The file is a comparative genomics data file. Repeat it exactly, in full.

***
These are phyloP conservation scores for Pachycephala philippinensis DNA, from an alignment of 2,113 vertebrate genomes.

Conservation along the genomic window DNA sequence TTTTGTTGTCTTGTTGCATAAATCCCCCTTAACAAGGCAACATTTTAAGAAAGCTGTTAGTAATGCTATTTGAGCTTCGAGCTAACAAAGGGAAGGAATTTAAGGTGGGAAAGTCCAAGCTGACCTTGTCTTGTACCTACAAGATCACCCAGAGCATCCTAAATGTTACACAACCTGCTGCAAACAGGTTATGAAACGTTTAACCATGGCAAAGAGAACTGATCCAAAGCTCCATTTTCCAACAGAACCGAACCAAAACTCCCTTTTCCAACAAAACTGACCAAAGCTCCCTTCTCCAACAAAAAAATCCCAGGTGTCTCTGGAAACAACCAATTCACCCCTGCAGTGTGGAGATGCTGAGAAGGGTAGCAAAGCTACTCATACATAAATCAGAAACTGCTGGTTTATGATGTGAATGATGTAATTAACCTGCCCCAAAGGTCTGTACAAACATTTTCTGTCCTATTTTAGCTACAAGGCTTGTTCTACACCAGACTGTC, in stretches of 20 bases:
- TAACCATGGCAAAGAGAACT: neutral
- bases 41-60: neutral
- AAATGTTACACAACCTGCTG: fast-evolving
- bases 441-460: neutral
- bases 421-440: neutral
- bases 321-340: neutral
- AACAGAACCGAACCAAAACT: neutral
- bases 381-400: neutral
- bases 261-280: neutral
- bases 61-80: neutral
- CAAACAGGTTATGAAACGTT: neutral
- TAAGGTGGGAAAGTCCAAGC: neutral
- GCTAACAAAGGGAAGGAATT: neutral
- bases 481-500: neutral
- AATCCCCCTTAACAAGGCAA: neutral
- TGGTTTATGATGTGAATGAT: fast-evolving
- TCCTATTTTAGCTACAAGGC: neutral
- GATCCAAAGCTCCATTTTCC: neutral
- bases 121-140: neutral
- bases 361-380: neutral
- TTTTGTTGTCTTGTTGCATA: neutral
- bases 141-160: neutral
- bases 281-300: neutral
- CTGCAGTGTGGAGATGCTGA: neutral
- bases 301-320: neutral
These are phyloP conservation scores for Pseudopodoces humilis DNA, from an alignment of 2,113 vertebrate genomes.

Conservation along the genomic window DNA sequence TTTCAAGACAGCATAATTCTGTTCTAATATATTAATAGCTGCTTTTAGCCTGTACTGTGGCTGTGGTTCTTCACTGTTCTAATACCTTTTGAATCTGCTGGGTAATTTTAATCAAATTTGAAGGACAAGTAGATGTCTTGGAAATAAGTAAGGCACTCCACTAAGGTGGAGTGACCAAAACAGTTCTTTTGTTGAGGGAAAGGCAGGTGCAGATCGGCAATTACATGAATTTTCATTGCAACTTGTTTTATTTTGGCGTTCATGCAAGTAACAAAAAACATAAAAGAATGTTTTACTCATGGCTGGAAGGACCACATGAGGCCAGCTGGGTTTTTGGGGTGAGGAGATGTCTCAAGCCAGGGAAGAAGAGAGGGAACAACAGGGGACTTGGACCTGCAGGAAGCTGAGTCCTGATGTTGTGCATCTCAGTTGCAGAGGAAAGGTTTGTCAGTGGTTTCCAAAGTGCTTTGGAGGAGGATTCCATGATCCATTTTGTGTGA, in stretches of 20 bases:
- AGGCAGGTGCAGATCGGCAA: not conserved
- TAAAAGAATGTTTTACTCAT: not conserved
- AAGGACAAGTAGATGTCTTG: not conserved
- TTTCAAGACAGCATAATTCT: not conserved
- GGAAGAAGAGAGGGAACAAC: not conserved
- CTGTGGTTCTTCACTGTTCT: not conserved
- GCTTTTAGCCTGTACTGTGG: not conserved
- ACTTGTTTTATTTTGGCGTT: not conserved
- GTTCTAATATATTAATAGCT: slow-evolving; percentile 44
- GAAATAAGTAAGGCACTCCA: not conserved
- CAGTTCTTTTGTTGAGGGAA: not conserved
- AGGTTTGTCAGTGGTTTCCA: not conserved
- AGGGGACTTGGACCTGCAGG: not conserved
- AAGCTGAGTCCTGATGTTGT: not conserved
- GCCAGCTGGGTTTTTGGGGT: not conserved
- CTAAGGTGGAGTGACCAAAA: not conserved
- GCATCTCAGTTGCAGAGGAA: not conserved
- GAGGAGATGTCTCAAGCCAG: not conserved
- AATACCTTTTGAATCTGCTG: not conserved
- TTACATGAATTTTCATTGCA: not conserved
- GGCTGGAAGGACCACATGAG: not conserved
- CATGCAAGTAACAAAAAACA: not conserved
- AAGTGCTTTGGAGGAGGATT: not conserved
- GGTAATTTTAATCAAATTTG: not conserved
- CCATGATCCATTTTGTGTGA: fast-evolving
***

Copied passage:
These are phyloP conservation scores for Pachycephala philippinensis DNA, from an alignment of 2,113 vertebrate genomes.

Conservation along the genomic window DNA sequence TTTTGTTGTCTTGTTGCATAAATCCCCCTTAACAAGGCAACATTTTAAGAAAGCTGTTAGTAATGCTATTTGAGCTTCGAGCTAACAAAGGGAAGGAATTTAAGGTGGGAAAGTCCAAGCTGACCTTGTCTTGTACCTACAAGATCACCCAGAGCATCCTAAATGTTACACAACCTGCTGCAAACAGGTTATGAAACGTTTAACCATGGCAAAGAGAACTGATCCAAAGCTCCATTTTCCAACAGAACCGAACCAAAACTCCCTTTTCCAACAAAACTGACCAAAGCTCCCTTCTCCAACAAAAAAATCCCAGGTGTCTCTGGAAACAACCAATTCACCCCTGCAGTGTGGAGATGCTGAGAAGGGTAGCAAAGCTACTCATACATAAATCAGAAACTGCTGGTTTATGATGTGAATGATGTAATTAACCTGCCCCAAAGGTCTGTACAAACATTTTCTGTCCTATTTTAGCTACAAGGCTTGTTCTACACCAGACTGTC, in stretches of 20 bases:
- TAACCATGGCAAAGAGAACT: neutral
- bases 41-60: neutral
- AAATGTTACACAACCTGCTG: fast-evolving
- bases 441-460: neutral
- bases 421-440: neutral
- bases 321-340: neutral
- AACAGAACCGAACCAAAACT: neutral
- bases 381-400: neutral
- bases 261-280: neutral
- bases 61-80: neutral
- CAAACAGGTTATGAAACGTT: neutral
- TAAGGTGGGAAAGTCCAAGC: neutral
- GCTAACAAAGGGAAGGAATT: neutral
- bases 481-500: neutral
- AATCCCCCTTAACAAGGCAA: neutral
- TGGTTTATGATGTGAATGAT: fast-evolving
- TCCTATTTTAGCTACAAGGC: neutral
- GATCCAAAGCTCCATTTTCC: neutral
- bases 121-140: neutral
- bases 361-380: neutral
- TTTTGTTGTCTTGTTGCATA: neutral
- bases 141-160: neutral
- bases 281-300: neutral
- CTGCAGTGTGGAGATGCTGA: neutral
- bases 301-320: neutral
These are phyloP conservation scores for Pseudopodoces humilis DNA, from an alignment of 2,113 vertebrate genomes.

Conservation along the genomic window DNA sequence TTTCAAGACAGCATAATTCTGTTCTAATATATTAATAGCTGCTTTTAGCCTGTACTGTGGCTGTGGTTCTTCACTGTTCTAATACCTTTTGAATCTGCTGGGTAATTTTAATCAAATTTGAAGGACAAGTAGATGTCTTGGAAATAAGTAAGGCACTCCACTAAGGTGGAGTGACCAAAACAGTTCTTTTGTTGAGGGAAAGGCAGGTGCAGATCGGCAATTACATGAATTTTCATTGCAACTTGTTTTATTTTGGCGTTCATGCAAGTAACAAAAAACATAAAAGAATGTTTTACTCATGGCTGGAAGGACCACATGAGGCCAGCTGGGTTTTTGGGGTGAGGAGATGTCTCAAGCCAGGGAAGAAGAGAGGGAACAACAGGGGACTTGGACCTGCAGGAAGCTGAGTCCTGATGTTGTGCATCTCAGTTGCAGAGGAAAGGTTTGTCAGTGGTTTCCAAAGTGCTTTGGAGGAGGATTCCATGATCCATTTTGTGTGA, in stretches of 20 bases:
- AGGCAGGTGCAGATCGGCAA: not conserved
- TAAAAGAATGTTTTACTCAT: not conserved
- AAGGACAAGTAGATGTCTTG: not conserved
- TTTCAAGACAGCATAATTCT: not conserved
- GGAAGAAGAGAGGGAACAAC: not conserved
- CTGTGGTTCTTCACTGTTCT: not conserved
- GCTTTTAGCCTGTACTGTGG: not conserved
- ACTTGTTTTATTTTGGCGTT: not conserved
- GTTCTAATATATTAATAGCT: slow-evolving; percentile 44
- GAAATAAGTAAGGCACTCCA: not conserved
- CAGTTCTTTTGTTGAGGGAA: not conserved
- AGGTTTGTCAGTGGTTTCCA: not conserved
- AGGGGACTTGGACCTGCAGG: not conserved
- AAGCTGAGTCCTGATGTTGT: not conserved
- GCCAGCTGGGTTTTTGGGGT: not conserved
- CTAAGGTGGAGTGACCAAAA: not conserved
- GCATCTCAGTTGCAGAGGAA: not conserved
- GAGGAGATGTCTCAAGCCAG: not conserved
- AATACCTTTTGAATCTGCTG: not conserved
- TTACATGAATTTTCATTGCA: not conserved
- GGCTGGAAGGACCACATGAG: not conserved
- CATGCAAGTAACAAAAAACA: not conserved
- AAGTGCTTTGGAGGAGGATT: not conserved
- GGTAATTTTAATCAAATTTG: not conserved
- CCATGATCCATTTTGTGTGA: fast-evolving